A Review in Sports Auto Magazine 1969
Apart from the clever application of the Issigonis-system to the Tipo 128, Fiat have incorporated some refined engineering in its detail arrangements.
- The overall impression of this little car, whose 80 x 55.5-mm. (1,162 c.c.) engine delivers 55 (net) Bhp at 6,000 RPM., is one of willingness, spaciousness and excellent road-clinging qualities.
- The performance impresses as very good, from the viewpoint of acceleration, both in top gear and through-the-box.
- This is confirmed by figures, which show the Fiat 128 to be quicker from rest to 50 or 60 m.p.h. than all its rivals, even those of 1,300 c.c.
- The Fiat 128 genuinely exceeds 85 m.p.h. and will show a satisfying 70 m.p.h.-plus in 3rd gear. It certainly more than keeps up with the traffic!
Thus, on performance alone, the 128 is a significant small car.
Interior and Styling
It is also spacious without the context of an 8 ft. 4 in. wheelbase, entry and egress easy via its four doors, which possess sill internal locks and neat little pull-out handles. It is plainly but quality-trimmed and there are various amenities such as rubber-tipped bumpers, roof grabs, coat hooks, an interior lamp on each side, dual vizors, a good anti-dazzle mirror, etc. The luggage boot is wider than it is deep but a lot of luggage can be humped into it, the location of the spare wheel in the engine compartment contributing to its capacity. The front seats possess fully-reclining squabs set either by sweep or precision action from a somewhat stiff front-facing knob. I found the cushion of the driving seat rather hard on long acquaintance.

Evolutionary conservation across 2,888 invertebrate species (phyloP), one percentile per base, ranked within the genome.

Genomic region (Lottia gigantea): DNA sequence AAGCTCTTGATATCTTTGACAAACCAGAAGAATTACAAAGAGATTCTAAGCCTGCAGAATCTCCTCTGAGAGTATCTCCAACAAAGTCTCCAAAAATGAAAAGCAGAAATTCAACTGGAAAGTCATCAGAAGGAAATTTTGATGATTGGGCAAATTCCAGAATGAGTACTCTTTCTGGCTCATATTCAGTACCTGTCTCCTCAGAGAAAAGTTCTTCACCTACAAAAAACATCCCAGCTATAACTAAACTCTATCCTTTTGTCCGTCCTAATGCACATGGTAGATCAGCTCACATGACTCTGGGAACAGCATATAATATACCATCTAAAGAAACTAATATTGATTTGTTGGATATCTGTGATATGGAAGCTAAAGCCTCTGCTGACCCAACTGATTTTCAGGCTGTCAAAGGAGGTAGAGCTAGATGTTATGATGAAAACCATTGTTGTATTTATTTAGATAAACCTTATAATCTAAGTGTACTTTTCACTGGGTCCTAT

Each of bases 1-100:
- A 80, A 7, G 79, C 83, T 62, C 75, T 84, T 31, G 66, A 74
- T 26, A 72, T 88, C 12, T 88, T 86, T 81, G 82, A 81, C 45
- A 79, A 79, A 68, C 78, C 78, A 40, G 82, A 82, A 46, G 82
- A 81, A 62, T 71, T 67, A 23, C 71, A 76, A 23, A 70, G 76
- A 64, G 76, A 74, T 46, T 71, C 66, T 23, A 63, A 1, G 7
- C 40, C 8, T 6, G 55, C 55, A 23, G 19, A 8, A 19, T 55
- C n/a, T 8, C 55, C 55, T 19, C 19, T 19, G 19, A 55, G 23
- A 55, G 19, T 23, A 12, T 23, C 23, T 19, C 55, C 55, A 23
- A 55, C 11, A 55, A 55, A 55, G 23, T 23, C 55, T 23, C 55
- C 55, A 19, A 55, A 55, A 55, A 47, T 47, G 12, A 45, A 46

Fiat do not provide an oddments' cubby-hole but there is an under-facia shelf on both sides, the driver's area obstructed by an accessible fuse-box, to which I raise no objection, for the circuit fusing is extremely efficient. There is the usual back shelf, well lipped, and tight pockets in the front doors. Arm-rests and good pull-out ash-trays are provided.
On the road this Fiat handles as well as it motors. There is little evidence that it is a front-drive car, except that cruising and cornering speeds nearly coincide. It has light, quick, 3-1/4-turns lock-to-lock rack-and-pinion steering which, however, transmitted an almost alarming degree of kick-back over certain road surfaces. There is some understeer in power-on cornering and the front wheels break away early in the wet, relying on f.w.d. to pull the car straight. The brakes, disc at the front, are excellent. The central gear-lever is well placed and the changes go through quickly and smoothly, although the lever, spring-loaded to the o/s of the gate, has rather long movements. To spoil an otherwise nice gearbox, there was resistance to the selection of the 1st and 2nd gears, some pressure being needed before these went in with a "honk", which became tiring in heavy traffic. The clutch was rather sticky on the test car, and inclined to be too sudden.
The Fiat 128 is no sluggard on difficult across-the-map journeys, when its ability to corner fast with a minimum of roll, yet at a speed which makes the 145-13 Pirelli Cinturato CN54s yelp (f.w.d. helps here), matches its good pick-up. I had occasion to drive it, heavily laden, from W. Chiltington to Nantmel, over a route which does not give much opportunity for overtaking slower vehicles, except on the excellent Andover ring road and on the run into Gloucester. The Fiat nevertheless averaged better than 43 m.p.h., inclusive of a stop to clean its screen, and driven thus, together with some cold-starts (instantaneous) and town commuting, gave 34.7 m.p.g. of the less expensive 4-star petrol. It outruns most other small cars and is superior on all counts to General Motors' Opel Kadett XE
At £861 in fourdoor form (£818 as a two-door saloon) the Fiat 128 should boost its maker's sales appreciably the world over
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